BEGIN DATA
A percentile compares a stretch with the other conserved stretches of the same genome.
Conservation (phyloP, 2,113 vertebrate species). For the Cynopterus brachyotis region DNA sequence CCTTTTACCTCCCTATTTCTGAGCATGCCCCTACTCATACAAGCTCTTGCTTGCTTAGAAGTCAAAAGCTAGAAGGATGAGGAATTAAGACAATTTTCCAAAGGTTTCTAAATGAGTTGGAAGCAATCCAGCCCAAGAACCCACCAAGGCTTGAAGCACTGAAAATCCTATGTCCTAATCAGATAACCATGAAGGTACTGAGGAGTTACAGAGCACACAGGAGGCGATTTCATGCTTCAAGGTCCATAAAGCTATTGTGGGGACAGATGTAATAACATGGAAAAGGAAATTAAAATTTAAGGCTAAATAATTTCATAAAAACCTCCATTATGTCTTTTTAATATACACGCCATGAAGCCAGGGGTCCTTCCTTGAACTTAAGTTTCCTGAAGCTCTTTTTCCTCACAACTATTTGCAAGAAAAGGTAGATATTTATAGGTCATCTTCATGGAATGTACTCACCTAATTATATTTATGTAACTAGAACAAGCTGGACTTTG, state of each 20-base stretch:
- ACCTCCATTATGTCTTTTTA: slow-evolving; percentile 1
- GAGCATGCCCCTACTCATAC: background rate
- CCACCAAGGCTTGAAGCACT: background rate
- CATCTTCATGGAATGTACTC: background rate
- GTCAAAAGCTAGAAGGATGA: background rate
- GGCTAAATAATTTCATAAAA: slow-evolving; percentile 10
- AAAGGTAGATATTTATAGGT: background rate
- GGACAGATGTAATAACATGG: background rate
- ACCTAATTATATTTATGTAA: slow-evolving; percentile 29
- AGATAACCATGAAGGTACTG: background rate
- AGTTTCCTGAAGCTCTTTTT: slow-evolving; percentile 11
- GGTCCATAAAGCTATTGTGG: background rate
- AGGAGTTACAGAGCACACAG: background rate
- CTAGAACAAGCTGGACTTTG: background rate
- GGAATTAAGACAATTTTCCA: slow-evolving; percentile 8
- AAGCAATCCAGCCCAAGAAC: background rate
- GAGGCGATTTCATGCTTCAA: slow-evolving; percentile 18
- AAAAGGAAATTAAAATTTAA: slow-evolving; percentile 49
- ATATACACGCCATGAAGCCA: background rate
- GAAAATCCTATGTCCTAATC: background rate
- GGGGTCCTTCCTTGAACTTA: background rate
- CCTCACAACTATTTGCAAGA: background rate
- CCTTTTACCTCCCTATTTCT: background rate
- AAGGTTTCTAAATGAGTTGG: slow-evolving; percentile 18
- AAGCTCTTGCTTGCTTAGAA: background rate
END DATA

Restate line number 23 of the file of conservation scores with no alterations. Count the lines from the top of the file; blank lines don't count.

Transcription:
- GGGGTCCTTCCTTGAACTTA: background rate